Cherries, anyone?

From a New York Times article on a nasty “shouting match” between two New York state legislators (some of which took place on Twitter, making the “shouting” part a bit of an exaggeration):

Mr. Parker has a record of outbursts and sometimes outright violence. In 2005, he was arrested and charged with punching a traffic agent; the charges were eventually dismissed.

In 2009, he was indicted on a charge of assaulting and menacing a New York Post photographer outside the senator’s mother’s home. He was found guilty of two misdemeanor counts but acquitted of felony charges. A judge gave him three years’ probation and ordered him to attend an anger management class.

How do dismissed criminal charges furnish evidence, even in part, of a “record of…outright violence”? There may well be hard evidence of Parker’s punching the traffic agent despite the dismissal, but if so, this evidence is not mentioned, and whether or not it exists, the fact remains that it didn’t lead to criminal charges.

Granted, some reasons for dismissal are compatible with subtantively (if not legally) having committed the offense, but others are flatly incompatible with both, and the reason for the dismissal isn’t so much as mentioned, much less discussed. Nothing in the reporting excludes the possibility that the punch was thrown (if it was) in self-defense. Does self-defense count as a “record of outright violence”? In that case, a rape victim who fights off her attacker should be described as having a “record of outright violence.” But who would?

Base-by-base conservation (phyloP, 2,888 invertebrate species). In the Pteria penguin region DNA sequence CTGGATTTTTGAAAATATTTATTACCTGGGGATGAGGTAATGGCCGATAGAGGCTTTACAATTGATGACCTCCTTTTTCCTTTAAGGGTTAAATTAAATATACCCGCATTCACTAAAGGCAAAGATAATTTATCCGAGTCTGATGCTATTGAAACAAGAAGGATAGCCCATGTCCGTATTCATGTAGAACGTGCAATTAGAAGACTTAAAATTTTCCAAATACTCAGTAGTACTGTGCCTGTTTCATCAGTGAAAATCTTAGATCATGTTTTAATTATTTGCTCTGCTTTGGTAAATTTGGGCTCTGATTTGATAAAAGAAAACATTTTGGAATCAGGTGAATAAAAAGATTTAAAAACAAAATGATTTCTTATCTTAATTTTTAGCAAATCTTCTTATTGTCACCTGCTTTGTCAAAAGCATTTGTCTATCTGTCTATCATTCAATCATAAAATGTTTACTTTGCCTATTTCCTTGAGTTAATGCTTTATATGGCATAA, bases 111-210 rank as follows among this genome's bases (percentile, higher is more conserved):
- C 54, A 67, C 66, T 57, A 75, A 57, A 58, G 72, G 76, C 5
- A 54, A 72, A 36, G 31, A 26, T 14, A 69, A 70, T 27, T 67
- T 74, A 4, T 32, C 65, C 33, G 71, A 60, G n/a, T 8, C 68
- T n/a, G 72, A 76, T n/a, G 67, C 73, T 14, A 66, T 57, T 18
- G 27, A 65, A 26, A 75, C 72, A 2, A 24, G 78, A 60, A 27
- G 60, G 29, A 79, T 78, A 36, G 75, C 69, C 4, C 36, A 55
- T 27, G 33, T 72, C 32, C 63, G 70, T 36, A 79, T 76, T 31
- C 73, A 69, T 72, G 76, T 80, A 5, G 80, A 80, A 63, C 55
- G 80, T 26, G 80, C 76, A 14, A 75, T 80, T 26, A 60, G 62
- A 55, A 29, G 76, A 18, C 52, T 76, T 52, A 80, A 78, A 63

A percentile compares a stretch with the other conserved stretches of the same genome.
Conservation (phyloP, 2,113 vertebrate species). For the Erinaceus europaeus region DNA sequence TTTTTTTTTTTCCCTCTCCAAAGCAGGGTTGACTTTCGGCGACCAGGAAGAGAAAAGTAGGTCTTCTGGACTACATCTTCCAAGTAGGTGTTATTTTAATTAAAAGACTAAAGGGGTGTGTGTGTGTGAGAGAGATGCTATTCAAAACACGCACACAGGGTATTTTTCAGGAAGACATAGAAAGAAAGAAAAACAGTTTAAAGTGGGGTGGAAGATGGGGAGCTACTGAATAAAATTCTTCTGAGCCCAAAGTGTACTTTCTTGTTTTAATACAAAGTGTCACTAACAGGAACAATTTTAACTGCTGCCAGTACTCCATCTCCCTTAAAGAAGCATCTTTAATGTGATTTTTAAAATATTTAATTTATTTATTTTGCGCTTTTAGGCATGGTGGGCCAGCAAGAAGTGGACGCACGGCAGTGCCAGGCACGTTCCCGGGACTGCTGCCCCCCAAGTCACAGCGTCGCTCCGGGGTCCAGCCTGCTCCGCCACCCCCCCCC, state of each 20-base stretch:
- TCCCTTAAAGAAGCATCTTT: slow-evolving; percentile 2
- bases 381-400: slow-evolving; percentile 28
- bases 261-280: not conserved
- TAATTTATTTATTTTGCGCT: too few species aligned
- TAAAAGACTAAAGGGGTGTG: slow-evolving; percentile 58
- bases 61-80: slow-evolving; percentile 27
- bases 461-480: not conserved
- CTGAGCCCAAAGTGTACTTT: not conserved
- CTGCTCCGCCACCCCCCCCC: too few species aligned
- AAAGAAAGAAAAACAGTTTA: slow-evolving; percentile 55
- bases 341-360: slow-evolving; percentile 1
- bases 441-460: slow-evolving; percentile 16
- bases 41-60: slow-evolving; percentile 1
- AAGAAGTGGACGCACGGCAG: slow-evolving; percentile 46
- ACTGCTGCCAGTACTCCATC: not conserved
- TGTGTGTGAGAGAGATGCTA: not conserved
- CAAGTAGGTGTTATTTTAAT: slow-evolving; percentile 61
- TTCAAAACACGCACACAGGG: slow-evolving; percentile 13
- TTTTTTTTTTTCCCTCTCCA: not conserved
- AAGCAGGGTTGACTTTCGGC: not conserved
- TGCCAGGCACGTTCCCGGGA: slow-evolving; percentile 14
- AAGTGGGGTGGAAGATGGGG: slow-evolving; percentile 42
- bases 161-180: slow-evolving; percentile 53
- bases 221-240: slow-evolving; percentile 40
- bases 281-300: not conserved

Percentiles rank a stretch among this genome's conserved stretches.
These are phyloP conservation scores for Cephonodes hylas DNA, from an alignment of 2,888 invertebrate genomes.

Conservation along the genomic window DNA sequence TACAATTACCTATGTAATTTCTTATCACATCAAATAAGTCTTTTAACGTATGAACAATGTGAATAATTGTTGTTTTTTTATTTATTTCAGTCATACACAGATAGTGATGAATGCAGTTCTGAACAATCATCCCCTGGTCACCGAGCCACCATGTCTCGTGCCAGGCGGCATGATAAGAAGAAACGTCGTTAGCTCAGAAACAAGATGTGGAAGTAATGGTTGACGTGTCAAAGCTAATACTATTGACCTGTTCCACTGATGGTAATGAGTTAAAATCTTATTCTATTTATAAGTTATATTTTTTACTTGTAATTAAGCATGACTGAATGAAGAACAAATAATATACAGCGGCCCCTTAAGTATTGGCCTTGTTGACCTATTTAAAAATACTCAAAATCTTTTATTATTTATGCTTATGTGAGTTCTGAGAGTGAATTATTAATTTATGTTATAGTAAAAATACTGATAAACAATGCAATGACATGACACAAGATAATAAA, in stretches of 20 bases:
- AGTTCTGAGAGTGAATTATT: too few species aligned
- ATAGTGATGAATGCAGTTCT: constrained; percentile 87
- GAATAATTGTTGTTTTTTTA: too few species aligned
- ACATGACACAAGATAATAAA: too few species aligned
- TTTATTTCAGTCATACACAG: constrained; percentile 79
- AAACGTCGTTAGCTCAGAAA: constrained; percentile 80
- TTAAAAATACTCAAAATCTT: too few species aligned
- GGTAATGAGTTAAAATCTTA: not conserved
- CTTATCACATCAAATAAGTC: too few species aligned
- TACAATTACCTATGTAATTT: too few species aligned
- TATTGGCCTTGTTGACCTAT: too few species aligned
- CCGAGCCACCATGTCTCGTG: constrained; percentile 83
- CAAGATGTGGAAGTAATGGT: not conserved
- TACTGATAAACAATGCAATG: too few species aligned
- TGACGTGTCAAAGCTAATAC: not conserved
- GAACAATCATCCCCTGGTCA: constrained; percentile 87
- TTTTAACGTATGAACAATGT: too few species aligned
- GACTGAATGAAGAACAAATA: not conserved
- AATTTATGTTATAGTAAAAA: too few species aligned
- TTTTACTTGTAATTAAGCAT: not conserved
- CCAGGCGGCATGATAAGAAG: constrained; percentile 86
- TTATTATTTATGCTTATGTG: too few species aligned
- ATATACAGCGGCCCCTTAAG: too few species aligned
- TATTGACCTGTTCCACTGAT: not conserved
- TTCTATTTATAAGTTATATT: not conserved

Ultimately, the reader is left to infer that the circumstances surrounding the punch (again, if it was a punch) aren’t mentioned because mentioning them would get in the way of the reporter’s attempts at cherry picking the evidence. But then the reader is left to wonder what the hell he’s reading. Is this reporting or is it propaganda? 

The circumstances surrounding the two misdemeanor counts mentioned in the second paragraph are pretty murky, but the hyperlinked report suggests, at best, that they involve Mr. Parker’s attacking a camera. That is violent, I suppose, but the same report also suggests that the person whose camera was damaged was provoking Mr. Parker by intruding on his privacy (as photographers often do with impunity, and without thereby incurring records of “downright trespassing”). Is a “record of outbursts and sometimes outright violence” quite the same as two misdemeanor counts, a decade ago, of damaging the camera of an obnoxiously provocative and intrusive cameraman whose camera was damaged in mysterious circumstances? Well, it is if what you’re trying to do is to convey a misimpression that is technically true but involves a series of misleading mental reservations. Otherwise, not really.

That’s how such incidents are commonly reported. When reporters want to emphasize police malfeasance, they cast suspicion on every move that the police make. But when they want to insinuate malfeasance in someone charged with a crime, they turn every arrest, arraignment or indictment into a conviction, ignoring the existence of insufficient evidence to convict, trumped-up charges, and overcharging. It’s not wrong to call this a fake news approach. No one reading it can ever be sure of what’s going on in it. And no determinate principles seem to govern it.

I’m going to send this post to the reporter, and invite her to comment. I mean, there are two sides to every story, even a badly written one, and in all fairness, I’m curious to hear hers.

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